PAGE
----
The Western Xia imperial tombs were built for rulers of the Western Xia dynasty, which is also known as the Tangut empire. The Tanguts were non-Han people who spoke a Tibeto-Burman language. Originally nomadic, they settled in the area of modern-day
The Western Xia tombs are spectacular pyramid-shaped structures set on a gentle slope along the east base of the
The complex of mausoleums and secondary structures on this site is unique. The short round and octagonal tombs are overlaid with glazed green tiles and resemble traditional Buddhist Pagodas. The walls of the various terraces were once painted a vivid red, contrasting with the leafy green mausoleums. Each main tomb was flanked by four corner towers, watchtowers, a sacrificial hall, a coffin platform and pavilions housing stone tablets. Unfortunately many of the features are now eroded beyond recognition. The mausoleums supposed to be those of Li Jiqian and Li Demin (early Tangut rulers), are the most prominent and are reasonably well preserved.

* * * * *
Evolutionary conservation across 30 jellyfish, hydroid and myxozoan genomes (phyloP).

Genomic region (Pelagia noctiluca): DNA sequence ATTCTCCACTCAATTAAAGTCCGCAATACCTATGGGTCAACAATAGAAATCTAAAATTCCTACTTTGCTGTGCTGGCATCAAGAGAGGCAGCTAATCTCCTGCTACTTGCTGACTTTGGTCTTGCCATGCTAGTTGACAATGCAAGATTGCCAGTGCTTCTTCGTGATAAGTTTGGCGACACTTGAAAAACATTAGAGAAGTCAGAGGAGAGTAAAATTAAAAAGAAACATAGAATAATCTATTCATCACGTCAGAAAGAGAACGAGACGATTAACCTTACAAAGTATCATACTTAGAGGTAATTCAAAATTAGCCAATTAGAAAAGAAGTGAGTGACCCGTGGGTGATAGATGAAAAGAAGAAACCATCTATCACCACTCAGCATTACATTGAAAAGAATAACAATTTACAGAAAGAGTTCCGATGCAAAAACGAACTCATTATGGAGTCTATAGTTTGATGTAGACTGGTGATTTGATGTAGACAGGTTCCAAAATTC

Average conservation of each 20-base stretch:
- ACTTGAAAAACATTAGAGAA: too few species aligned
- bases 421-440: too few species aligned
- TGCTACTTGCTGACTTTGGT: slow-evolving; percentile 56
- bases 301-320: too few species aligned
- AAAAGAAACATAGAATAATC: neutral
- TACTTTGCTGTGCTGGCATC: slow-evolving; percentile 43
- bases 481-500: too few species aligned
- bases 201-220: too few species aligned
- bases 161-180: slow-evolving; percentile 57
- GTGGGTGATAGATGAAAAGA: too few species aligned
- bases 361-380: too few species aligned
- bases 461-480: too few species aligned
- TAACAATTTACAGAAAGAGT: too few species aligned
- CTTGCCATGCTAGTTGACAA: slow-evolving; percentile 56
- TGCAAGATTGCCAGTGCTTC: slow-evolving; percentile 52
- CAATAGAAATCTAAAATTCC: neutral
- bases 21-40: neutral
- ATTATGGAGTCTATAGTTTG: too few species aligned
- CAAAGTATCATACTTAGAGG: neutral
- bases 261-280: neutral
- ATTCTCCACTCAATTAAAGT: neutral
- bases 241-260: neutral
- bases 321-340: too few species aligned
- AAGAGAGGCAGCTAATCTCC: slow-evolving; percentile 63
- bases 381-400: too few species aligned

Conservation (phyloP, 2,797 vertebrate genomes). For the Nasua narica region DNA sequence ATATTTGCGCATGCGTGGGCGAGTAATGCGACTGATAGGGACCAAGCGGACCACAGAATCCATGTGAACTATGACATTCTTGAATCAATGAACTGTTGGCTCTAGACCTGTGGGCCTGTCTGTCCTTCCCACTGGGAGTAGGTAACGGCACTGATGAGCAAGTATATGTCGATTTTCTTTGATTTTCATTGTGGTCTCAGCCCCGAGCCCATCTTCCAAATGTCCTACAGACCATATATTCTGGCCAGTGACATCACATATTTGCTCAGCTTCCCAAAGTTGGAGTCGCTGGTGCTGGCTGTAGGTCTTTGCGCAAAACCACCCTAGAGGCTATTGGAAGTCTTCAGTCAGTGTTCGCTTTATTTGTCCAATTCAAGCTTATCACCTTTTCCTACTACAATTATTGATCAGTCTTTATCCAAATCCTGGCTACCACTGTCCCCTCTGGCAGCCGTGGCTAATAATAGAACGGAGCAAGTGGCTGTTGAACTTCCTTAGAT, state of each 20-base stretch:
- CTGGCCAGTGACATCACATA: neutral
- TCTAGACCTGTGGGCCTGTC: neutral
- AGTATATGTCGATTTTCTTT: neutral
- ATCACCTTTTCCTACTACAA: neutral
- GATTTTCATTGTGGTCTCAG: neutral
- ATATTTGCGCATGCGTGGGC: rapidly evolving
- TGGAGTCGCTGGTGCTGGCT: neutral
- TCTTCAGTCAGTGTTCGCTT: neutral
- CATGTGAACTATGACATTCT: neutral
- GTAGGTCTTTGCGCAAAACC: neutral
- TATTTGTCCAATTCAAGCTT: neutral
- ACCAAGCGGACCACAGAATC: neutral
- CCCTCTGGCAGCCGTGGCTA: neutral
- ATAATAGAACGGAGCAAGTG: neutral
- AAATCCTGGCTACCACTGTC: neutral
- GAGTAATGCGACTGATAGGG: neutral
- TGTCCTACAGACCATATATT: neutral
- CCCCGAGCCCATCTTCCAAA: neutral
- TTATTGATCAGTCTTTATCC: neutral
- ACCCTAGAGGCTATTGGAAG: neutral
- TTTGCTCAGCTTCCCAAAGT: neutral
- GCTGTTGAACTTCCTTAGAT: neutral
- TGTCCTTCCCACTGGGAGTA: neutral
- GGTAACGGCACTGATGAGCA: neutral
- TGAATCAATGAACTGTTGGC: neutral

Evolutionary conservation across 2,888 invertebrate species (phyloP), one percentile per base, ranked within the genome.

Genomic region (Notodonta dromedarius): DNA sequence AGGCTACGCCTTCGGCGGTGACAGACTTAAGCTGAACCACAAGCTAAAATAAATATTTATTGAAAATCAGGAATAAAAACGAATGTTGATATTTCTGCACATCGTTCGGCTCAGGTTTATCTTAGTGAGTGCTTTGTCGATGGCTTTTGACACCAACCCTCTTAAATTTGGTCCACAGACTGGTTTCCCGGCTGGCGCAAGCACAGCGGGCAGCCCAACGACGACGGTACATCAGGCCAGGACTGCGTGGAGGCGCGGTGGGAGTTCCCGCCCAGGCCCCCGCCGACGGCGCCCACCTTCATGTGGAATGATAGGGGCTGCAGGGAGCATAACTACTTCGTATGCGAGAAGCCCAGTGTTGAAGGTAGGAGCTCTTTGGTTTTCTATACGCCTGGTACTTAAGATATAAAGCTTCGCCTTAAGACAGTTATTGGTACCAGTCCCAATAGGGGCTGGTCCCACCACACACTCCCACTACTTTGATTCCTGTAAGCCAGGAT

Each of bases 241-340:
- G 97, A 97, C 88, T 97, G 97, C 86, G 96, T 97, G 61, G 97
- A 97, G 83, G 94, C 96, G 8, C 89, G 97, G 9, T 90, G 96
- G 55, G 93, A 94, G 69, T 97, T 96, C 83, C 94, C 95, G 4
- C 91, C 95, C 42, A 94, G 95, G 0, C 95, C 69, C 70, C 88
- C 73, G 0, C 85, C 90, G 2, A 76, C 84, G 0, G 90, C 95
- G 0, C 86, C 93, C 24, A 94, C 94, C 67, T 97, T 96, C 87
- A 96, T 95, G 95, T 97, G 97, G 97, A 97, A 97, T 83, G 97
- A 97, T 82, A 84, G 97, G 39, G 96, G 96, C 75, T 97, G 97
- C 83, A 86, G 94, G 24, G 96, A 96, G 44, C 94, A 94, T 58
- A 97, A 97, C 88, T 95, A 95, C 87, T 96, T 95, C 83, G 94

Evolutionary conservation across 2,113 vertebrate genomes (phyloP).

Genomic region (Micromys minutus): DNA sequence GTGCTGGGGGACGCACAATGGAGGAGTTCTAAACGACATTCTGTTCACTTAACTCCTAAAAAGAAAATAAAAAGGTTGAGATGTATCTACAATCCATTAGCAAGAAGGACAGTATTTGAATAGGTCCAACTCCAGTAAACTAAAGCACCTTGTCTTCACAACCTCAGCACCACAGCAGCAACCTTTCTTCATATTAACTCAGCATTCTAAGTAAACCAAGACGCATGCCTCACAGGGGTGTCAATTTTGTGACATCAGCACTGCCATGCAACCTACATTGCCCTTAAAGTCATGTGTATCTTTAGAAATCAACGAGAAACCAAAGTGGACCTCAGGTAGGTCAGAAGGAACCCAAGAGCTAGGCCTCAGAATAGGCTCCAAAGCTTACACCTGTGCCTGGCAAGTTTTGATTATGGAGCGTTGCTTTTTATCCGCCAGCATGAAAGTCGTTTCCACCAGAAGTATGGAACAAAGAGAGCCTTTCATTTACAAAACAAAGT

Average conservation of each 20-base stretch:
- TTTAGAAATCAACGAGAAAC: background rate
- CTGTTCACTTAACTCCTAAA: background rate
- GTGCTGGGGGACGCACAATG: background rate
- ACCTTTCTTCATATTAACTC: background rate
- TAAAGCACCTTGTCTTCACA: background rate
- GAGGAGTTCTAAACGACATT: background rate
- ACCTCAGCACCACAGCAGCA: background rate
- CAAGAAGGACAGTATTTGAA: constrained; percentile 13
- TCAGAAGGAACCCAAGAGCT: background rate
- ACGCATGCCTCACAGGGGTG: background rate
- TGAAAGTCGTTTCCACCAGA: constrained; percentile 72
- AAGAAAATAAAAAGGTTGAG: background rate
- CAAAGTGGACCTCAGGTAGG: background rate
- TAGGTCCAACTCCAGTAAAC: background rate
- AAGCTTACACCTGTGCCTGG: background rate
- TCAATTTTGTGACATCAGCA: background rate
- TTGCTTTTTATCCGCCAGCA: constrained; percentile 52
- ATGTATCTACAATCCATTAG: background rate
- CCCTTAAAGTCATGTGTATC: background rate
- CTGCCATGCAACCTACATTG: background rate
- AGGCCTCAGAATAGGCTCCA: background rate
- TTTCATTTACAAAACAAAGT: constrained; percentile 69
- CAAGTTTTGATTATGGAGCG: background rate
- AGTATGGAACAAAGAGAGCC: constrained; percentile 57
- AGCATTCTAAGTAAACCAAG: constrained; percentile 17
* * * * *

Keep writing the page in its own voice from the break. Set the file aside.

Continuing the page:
Watchtowers, stone gates, halls furnished in the style of Imperial bedrooms and tall pagodas were once dotted about the complex and can be seen in their partially decayed glory. Sections of the road system used to get around the area are still in place. Bronze oxen, stone horses, gold belts, gilt saddle fittings, gilt amour plates, gilt silverware, bamboo carvings and other sacrificial objects have been found in the tombs in varying stages of preservation.
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